AI was the worst course I've ever been in. Our first project was converting old python 2 code to 3 and replicating the solution the professor wanted. I, no matter how much debugging I did, could never get his answer. Thankfully, he had been lazy and just grabbed some code off stack overflow from an old commit, the output and test data from the repo, and said it was an assignment. Me, being the sneaky piece of garbage I am, knew that py2to3 was a thing, and used that for most of the conversion. Then the edits we needed to make came into play for the assignment, but it wasn't all that bad. Just some CSP and backtracking. Until I couldn't replicate the answer at all. I tried over and over and *over*, trying to figure out what I was doing wrong and could find Nothing. Eventually I smartened up, found the source on github, and copy pasted the solution. And... it matched mine? Now I was seriously confused, so I ran the test data on the official solution code from github. Well what do you know? My solution is right.
So now what? Well I went on a scavenger hunt to determine why. Turns out it was a shift in the way streaming happens for some data structures in py2 vs py3, and he never tested the code. He refused to accept my answer, so I made a lovely document proving I was right using the repo. Got a 100. lol.
Lectures were just plain useless. He asked us to solve multivar calculus problems that no one had seen and of course no one did it. He wasted 2 months on MDP. I'd continue but I'm running out of characters.
And now for the kicker. He becomes an a**hole, telling my friends doing research that they are terrible programmers, will never get anywhere doing this, etc. People were *crying* and the guy kept hammering the nail deeper for code that was honestly very good because "his was better". He treats women like delicate objects and its disgusting. YOU MADE MY FRIEND CRY, GAVE HER A BOX OF TISSUES, AND THEN JUST CONTINUED.
Want to know why we have issues with women in CS? People like this a****le. Don't be prof John. Encourage, inspire, and don't suck. I hope he's fired for discrimination.12
Why is it that virtually all new languages in the last 25 years or so have a C-like syntax?
- Java wanted to sort-of knock off C++.
- C# wanted to be Java but on Microsoft's proprietary stack instead of SUN's (now Oracle's).
- Several other languages such as Vala, Scala, Swift, etc. do only careful evolution, seemingly so as to not alienate the devs used to previous C-like languages.
Now we're slowly arriving at the meat of this rant: back when I started university, the first semester programming lecture used Scheme, and provided a fine introduction to (functional) programming. Scheme, like other variants of Lisp, is a fine language, very flexible, code is data, data is code, but you get somewhat lost in a sea of parentheses, probably worse than the C-like languages' salad of curly braces. But it was a refreshing change from the likes of C, C++, and Java in terms of approach.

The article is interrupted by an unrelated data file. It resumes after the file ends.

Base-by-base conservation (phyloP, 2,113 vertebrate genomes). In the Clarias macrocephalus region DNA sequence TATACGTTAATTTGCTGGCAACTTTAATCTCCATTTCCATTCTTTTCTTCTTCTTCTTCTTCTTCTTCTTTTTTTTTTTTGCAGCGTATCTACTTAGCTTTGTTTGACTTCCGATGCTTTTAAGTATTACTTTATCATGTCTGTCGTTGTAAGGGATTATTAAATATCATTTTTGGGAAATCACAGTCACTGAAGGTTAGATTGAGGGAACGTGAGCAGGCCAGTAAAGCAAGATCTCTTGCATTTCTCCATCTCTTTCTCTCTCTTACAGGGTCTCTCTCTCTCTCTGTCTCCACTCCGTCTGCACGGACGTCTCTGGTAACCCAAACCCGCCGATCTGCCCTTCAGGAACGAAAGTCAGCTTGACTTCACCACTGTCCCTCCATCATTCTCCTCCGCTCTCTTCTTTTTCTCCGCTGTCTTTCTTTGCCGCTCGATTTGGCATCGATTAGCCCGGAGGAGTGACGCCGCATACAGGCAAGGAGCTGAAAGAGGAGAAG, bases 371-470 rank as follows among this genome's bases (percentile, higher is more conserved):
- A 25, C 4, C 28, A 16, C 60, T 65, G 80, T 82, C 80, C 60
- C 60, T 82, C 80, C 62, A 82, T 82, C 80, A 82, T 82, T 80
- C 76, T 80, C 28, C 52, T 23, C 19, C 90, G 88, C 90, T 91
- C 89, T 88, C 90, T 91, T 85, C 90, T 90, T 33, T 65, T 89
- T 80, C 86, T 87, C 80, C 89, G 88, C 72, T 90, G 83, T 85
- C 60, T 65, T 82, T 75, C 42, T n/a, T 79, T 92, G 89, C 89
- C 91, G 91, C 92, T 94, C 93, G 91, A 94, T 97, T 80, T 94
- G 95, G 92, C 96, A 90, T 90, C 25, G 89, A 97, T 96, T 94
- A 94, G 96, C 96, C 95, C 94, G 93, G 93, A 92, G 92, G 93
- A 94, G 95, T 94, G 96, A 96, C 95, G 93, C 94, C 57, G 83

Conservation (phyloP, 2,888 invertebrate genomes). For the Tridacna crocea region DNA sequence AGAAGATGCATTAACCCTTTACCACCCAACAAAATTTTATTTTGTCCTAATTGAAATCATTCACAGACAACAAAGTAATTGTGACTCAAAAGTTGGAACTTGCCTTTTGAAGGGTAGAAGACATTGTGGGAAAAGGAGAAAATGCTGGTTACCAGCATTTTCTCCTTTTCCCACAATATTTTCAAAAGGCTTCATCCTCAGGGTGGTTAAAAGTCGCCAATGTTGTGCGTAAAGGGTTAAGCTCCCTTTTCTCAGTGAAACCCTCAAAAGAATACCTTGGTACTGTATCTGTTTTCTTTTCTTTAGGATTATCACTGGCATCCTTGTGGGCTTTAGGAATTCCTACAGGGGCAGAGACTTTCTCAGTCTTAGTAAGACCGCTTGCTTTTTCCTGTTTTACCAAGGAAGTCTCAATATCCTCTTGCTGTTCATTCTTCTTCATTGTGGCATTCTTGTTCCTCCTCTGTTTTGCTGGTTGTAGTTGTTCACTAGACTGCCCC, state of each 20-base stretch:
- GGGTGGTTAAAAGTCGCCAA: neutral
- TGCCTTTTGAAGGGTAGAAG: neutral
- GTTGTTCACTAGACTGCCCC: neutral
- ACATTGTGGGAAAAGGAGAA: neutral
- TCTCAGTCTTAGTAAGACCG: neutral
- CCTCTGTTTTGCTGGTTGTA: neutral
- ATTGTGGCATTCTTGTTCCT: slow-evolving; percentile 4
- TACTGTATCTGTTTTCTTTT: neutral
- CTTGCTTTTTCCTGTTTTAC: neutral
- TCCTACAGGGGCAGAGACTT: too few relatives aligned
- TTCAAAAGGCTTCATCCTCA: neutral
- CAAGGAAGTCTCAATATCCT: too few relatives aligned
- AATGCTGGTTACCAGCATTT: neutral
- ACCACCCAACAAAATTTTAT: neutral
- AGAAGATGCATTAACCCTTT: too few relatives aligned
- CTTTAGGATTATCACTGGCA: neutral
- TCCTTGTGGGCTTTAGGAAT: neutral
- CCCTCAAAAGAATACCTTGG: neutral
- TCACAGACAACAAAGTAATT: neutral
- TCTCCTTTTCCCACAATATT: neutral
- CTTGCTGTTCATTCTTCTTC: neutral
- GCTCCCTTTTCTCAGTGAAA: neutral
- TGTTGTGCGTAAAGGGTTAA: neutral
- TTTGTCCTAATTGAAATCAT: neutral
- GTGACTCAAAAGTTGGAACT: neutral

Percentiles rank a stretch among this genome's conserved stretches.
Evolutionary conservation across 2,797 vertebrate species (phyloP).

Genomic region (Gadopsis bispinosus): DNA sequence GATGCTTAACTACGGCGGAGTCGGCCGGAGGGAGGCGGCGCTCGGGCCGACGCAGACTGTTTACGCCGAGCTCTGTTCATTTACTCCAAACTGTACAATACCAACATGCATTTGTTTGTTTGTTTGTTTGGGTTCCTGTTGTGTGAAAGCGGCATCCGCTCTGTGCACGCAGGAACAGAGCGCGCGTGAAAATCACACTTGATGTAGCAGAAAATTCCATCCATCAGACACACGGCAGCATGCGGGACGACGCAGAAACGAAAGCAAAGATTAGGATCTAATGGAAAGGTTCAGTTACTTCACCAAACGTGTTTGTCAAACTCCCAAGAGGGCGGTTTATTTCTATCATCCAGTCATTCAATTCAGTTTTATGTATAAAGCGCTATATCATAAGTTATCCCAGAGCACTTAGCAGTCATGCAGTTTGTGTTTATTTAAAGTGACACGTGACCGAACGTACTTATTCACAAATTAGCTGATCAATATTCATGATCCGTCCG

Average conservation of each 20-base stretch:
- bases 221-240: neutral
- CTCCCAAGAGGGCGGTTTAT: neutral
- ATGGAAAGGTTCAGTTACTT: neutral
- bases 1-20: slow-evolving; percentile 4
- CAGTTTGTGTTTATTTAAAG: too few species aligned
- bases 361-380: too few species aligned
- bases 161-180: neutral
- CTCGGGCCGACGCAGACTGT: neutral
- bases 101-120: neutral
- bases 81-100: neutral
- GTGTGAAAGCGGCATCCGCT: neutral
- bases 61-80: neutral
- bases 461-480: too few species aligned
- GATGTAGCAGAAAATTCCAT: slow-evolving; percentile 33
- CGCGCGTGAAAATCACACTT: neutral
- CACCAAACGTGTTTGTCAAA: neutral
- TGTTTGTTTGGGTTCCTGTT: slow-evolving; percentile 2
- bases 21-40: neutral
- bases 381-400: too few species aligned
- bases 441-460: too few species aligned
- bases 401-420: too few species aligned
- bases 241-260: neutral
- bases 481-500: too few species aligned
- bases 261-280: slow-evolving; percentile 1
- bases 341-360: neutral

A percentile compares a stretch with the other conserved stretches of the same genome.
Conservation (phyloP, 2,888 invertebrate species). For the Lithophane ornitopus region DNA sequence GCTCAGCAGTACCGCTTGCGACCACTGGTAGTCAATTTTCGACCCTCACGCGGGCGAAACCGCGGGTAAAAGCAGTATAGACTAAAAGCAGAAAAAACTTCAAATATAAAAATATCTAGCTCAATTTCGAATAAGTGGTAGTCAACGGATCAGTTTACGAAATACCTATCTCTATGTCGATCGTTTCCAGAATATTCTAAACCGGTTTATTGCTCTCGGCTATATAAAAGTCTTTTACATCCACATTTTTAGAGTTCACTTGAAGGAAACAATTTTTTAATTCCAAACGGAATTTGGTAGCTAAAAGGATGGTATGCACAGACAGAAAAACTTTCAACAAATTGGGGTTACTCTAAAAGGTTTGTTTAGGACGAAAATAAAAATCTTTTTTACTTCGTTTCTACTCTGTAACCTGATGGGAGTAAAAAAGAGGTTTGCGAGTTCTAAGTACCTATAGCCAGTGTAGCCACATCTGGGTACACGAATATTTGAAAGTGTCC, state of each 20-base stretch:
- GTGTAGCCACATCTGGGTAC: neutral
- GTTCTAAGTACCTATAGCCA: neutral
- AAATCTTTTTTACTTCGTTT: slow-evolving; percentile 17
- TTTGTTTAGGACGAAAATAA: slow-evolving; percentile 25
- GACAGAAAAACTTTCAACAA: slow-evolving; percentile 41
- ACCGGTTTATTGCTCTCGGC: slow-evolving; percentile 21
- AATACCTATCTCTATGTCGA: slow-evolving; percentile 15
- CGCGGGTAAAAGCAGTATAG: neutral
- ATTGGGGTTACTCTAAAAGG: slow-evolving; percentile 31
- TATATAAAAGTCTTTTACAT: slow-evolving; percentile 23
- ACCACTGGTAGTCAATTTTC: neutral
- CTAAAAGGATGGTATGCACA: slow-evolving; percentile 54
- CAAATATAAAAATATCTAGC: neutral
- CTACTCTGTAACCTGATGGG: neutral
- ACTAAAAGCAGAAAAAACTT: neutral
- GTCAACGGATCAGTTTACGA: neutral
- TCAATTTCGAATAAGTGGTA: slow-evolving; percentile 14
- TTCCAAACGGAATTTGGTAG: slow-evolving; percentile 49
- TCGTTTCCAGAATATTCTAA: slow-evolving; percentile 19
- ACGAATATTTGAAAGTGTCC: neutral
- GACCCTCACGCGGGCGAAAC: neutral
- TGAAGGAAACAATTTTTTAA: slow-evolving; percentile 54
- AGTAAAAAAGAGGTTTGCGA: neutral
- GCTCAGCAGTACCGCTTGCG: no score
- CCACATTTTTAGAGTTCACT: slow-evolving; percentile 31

But the real enlightenment came when I read through Okasaki's paper on purely functional data structures. The author uses Standard ML in the paper, and after the initial shock (because it's different than most everything else I had seen), and getting used to the notation, I loved the crisp clarity it brings with almost no ceremony at all!
After looking around a bit, I found that nobody seems to use SML anymore, but there are viable alternatives, depending on your taste:
- Pragmatic programmers can use OCaml, which has immutability by default, and tries to guide the programmer to a functional programming mindset, but can accommodate imperative constructs easily when necessary.
- F# was born as OCaml on .NET but has now evolved into its own great thing with many upsides and very few downsides; I recommend every C# developer should give it a try.
- Somewhat more extreme is Haskell, with its ideology of pure functions and lazy evaluation that makes introducing side effects, I/O, and other imperative constructs rather a pain in the arse, and not quite my piece of cake, but learning it can still help you be a better programmer in whatever language you use on a day-to-day basis.
Obviously these curly-braces languages will still be needed for a long time coming, legacy systems and all—just look at COBOL—, but my point stands.7
JQuery is not badly designed... It's not designed at all.
JQuery is just awful and it's being used by people who know nothing about programming... Hell, some of the JQuery developers were not even programmers or had programmed before.
JQuery is a part of the whole "Wordpress community/world" and that world is full of people who doesn't understand what they are doing, Wordpress isn't designed either (that's why Wordpress stores serialized data in a structured database).
Every single Wordpress theme developer includes JQuery and it's disgusting. Most of the time, they don't even use it.
Are programmers so
1. Busy to skip to get the time for shave, (long hair and beard),
2. Or lazy to skip.
3. Or don't find it as a need.
Sorry for poor English4